In no means does this take place of the spoken prayer for we are taught of its importance.

However, when I do not know how to pray or the exact words to pray I know the Holy Spirit will help me pray.

His next statement matters.

Listen to my cry for help,
    my God and king!

I pray to you, O Lord – Psalm 5:2 GNT

When David uses the word “cry” I believe it is for the sense of urgency involved in the need.

You hear my voice in the morning;
at sunrise I offer my prayer[b]
    and wait for your answer. – Psalm 5:3 GNT

I am a morning person so I like the habit starting my day with prayer. Who knows what the day will be bringing? Who knows what decisions and temptations will be coming my way? What kind of leadership will I be called on to perform? I am feeble, helpless, sinful, prone to making mistakes, living in a world of temptation and surrounded by dangers I know nothing about. When people talk about fitness, I practice my spiritual fitness looking to God each morning for His guidance and protection.

How can I be expected to follow God if I do not have instructions for the day? It is my time to declare Him as Lord when I do. My time with Him in the morning becomes my “tithe” of the day. He knows my sincerity when I do.

 It is not unexpected to read the apostle Paul urging the Christians in Colossae to pray and to do so persistently.

Be persistent in prayer, and keep alert as you pray, giving thanks to God. At the same time pray also for us, so that God will give us a good opportunity to preach his message about the secret of Christ. For that is why I am now in prison. Pray, then, that I may speak, as I should, in such a way as to make it clear. – Colossians 4:2-4 GNT

He adds two other elements that increase the value of prayer – “keep alert” and “giving thanks.” It is about being spiritual aware of what should be prayed about – to my needs and the needs of others. I love the idea of giving thanks because I know the temptation to fill my time of prayer with asks more than praise. The idea of keeping alert is something I practice before prayer – during prayer – after prayer – I need to be aware of God’s leading.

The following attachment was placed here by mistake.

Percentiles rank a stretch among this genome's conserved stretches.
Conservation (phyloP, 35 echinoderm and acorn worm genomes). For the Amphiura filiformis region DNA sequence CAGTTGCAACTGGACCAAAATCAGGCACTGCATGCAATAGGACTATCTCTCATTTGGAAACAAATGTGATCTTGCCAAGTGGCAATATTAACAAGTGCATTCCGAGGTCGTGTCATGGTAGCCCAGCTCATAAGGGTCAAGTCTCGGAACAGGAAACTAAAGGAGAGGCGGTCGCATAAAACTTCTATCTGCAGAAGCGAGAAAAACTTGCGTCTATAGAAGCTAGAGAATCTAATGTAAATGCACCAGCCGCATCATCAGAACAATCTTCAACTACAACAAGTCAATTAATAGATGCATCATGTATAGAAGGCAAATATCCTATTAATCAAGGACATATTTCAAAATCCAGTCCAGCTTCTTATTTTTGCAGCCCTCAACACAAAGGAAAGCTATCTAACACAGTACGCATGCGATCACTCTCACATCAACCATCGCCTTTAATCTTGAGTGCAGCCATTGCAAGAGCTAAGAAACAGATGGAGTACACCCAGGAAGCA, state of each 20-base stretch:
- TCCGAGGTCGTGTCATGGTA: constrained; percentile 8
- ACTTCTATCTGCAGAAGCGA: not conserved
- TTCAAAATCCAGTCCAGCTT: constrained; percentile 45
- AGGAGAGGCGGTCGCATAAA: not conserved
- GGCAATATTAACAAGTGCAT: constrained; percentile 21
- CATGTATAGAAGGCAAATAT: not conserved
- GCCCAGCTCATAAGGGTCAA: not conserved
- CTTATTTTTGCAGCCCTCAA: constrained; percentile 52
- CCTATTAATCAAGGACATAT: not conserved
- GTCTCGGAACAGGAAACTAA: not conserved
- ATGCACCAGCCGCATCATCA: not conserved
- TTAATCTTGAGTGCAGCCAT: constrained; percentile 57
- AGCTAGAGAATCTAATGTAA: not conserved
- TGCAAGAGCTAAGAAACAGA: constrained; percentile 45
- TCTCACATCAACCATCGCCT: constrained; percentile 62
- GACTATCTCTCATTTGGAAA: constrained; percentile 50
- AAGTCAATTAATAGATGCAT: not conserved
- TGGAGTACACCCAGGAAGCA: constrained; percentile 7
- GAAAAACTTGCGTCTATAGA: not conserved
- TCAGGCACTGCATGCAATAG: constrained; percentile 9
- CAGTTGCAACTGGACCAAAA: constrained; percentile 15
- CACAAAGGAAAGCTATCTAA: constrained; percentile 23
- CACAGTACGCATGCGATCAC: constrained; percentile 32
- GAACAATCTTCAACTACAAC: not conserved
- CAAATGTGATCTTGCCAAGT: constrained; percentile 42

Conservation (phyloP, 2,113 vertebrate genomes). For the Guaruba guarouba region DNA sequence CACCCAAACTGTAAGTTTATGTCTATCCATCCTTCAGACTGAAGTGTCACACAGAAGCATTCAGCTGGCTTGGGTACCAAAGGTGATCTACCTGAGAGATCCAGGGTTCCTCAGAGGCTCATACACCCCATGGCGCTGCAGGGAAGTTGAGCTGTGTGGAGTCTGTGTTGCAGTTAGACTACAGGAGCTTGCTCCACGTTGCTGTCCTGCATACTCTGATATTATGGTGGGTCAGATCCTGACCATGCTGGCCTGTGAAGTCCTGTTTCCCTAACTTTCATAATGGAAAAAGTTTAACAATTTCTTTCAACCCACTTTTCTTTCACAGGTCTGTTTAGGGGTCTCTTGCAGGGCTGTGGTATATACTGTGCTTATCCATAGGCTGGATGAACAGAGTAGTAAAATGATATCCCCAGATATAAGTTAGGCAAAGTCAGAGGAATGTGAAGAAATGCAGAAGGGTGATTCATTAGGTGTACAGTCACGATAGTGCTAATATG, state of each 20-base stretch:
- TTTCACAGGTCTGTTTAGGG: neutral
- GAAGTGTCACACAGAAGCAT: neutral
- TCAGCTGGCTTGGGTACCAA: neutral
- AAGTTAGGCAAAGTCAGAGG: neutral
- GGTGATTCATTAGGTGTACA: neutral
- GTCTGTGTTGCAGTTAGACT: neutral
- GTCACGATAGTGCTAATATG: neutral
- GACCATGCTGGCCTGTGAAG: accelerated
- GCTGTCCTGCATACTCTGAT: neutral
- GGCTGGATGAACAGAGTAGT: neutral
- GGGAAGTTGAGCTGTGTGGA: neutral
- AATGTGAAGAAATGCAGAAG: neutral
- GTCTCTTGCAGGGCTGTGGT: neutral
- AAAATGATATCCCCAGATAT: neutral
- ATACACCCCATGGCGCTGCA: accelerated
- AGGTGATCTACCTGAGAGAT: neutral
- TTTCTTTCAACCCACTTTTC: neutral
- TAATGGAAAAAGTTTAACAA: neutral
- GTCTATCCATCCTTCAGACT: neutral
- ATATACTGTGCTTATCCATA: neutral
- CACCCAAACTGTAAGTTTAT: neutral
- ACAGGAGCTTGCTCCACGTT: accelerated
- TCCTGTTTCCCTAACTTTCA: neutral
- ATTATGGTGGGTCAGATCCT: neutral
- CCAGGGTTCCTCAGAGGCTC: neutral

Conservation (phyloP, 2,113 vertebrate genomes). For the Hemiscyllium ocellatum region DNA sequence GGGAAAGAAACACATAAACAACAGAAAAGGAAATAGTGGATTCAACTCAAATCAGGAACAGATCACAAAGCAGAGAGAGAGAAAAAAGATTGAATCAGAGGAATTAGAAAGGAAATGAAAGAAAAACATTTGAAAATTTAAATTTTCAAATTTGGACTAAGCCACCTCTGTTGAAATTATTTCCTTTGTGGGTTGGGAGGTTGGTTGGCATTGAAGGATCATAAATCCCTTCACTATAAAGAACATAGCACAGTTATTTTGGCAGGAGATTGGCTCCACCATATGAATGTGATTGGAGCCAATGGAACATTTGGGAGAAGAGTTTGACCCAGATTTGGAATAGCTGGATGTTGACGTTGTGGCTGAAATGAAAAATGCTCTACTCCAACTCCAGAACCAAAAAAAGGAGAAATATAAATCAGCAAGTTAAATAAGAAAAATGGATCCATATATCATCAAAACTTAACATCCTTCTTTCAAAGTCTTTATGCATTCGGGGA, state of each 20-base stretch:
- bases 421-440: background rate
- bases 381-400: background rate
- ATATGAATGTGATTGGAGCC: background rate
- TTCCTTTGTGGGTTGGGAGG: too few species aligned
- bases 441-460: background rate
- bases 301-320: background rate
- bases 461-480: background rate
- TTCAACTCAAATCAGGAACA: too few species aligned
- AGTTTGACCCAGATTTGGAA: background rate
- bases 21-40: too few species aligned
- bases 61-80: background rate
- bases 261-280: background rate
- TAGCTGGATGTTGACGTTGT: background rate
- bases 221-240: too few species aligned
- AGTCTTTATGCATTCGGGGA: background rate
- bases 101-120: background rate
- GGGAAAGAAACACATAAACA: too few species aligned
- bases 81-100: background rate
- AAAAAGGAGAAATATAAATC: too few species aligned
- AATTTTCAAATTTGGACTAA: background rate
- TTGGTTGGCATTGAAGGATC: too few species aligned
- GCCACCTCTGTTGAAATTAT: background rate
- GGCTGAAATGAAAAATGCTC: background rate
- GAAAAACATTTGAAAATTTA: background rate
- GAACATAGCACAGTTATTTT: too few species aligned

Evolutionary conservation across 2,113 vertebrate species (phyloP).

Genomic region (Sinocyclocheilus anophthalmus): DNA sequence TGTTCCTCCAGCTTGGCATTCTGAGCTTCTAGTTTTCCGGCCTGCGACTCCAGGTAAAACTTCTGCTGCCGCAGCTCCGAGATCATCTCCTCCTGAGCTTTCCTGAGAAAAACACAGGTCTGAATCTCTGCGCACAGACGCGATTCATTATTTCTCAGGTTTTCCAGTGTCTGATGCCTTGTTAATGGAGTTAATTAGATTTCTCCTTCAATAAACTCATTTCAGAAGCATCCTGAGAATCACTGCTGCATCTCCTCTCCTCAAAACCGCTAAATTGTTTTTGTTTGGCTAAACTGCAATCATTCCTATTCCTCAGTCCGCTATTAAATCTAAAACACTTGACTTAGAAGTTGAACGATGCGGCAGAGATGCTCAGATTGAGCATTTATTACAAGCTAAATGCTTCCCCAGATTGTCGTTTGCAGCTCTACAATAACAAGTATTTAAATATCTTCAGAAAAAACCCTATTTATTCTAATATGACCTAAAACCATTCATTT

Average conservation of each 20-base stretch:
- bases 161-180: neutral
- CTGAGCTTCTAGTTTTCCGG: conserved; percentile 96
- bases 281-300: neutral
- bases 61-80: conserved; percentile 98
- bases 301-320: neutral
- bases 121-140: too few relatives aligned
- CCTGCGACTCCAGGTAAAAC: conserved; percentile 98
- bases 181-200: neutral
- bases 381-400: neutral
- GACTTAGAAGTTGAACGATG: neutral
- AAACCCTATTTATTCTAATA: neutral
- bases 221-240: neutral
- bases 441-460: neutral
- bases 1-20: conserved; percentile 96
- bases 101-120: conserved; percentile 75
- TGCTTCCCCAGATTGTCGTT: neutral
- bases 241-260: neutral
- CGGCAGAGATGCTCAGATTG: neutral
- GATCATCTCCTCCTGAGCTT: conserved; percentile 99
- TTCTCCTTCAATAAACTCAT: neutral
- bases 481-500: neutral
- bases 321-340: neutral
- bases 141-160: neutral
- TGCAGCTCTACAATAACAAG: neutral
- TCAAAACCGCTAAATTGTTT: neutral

Paul also asks for prayers on his behalf – a bit unexpected. But as a man with passions there was no special spiritual elevation. He was tempted, capable of weakness and fatigue and faced the challenges that I face, that we all face, trying to do what is right.

However, I do love the specific prayer request he made – “Pray, then, that I may speak, as I should, in such a way as to make it clear.” He wanted good opportunities – he wanted open doors – he wanted success to have the gospel preached and ultimately he wanted to see changed hearts and lives. 

Everything in this passage highlights the value of prayer and how it relates to the gospel. If I ask God to help me, to guide and direct me will doors open for me in ministry?

He had been comparing Himself to a vine, His disciples to the branches in the vine. Some branches continued in the vine, that is, remained in living union with the vine, so that the sap or life of the vine constantly flowed into these branches. They had no independent life of their own. Everything in them was simply the outcome of the life of the vine flowing into them. Their buds, their leaves, their blossoms, their fruit, were really not theirs, but the buds, leaves, blossoms and fruit of the vine. Other branches were completely severed from the vine, or else the flow of the sap or life of the vine into them was in some way hindered. Now for us to abide in Christ is for us to bear the same relation to Him that the first sort of branches bear to the vine; that is to say, to abide in Christ is to renounce any independent life of our own, to give up trying to think our thoughts, or form our resolutions, or cultivate our feelings, and simply and constantly look to Christ to think His thoughts in us, to form His purposes in us, to feel His emotions and affections in us. It is to renounce all life independent of Christ, and constantly to look to Him for the inflow of His life into us, and the outworking of His life through us. When we do this, and in so far as we do this, our prayers will obtain that which we seek from God. – Torrey